Tate Modern is a modern art gallery located in London, in the Bankside area of the London Borough of Southwark. Built after World War II as Bankside Power Station.
It is Britain’s national gallery of international modern art and forms part of the Tate group (together with Tate Britain, Tate Liverpool, Tate St Ives and Tate Online) Tate holds the national collection of British art from 1900 to the present day and international modern and contemporary art. The galleries are housed in the former Bankside Power Station, which was originally designed by Sir Giles Gilbert Scott, the architect of Battersea Power Station, and built in two stages between 1947 and 1963. The power station closed in 1981. In 1992 The Tate Gallery at the British National Art Museum proposed a competition to build a new building for modern art. The purpose for the new building would help with the ever-expanding collection on modern and contemporary art. In 1995 it was announced that Herzog & de Meuron had won the competition with their simple design. The architects decided to reinvent the current building instead of demolishing it.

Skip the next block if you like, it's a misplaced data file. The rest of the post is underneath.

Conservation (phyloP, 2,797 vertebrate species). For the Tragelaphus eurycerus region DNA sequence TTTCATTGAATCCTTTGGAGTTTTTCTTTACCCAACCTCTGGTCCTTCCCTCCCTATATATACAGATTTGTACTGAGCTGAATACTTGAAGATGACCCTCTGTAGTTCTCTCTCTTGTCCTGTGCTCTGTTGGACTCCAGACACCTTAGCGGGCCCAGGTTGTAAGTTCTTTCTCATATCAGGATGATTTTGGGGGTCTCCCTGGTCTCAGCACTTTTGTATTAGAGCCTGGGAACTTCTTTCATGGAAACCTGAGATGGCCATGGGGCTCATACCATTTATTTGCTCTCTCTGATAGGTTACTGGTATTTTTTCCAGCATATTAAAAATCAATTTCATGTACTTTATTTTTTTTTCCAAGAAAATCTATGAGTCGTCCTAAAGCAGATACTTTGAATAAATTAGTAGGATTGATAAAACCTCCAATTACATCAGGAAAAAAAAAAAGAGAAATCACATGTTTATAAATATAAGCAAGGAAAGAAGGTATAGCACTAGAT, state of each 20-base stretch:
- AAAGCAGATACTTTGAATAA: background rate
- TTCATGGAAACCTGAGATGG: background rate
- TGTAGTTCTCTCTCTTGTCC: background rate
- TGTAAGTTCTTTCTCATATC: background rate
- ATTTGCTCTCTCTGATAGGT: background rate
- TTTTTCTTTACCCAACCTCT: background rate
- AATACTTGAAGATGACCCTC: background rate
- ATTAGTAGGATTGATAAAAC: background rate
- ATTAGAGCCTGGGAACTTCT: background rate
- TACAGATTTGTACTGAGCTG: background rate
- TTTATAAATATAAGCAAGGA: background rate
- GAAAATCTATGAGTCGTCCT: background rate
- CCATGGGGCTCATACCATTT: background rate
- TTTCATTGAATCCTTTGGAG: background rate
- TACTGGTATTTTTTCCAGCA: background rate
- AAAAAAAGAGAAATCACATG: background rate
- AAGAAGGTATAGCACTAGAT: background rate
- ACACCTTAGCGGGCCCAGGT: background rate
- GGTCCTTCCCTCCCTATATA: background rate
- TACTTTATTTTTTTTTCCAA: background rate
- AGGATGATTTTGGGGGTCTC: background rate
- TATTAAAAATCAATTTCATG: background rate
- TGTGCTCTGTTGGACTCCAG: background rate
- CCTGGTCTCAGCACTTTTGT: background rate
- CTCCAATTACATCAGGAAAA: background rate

The Tate Modern is an example of adaptive reuse, the process of finding new life in old buildings. Thanks to its industrial architecture, this powerhouse of modern art is awe-inspiring even before you enter and has enjoyed spectacular popularity ever since.
The gallery attracts five million visitors a year!
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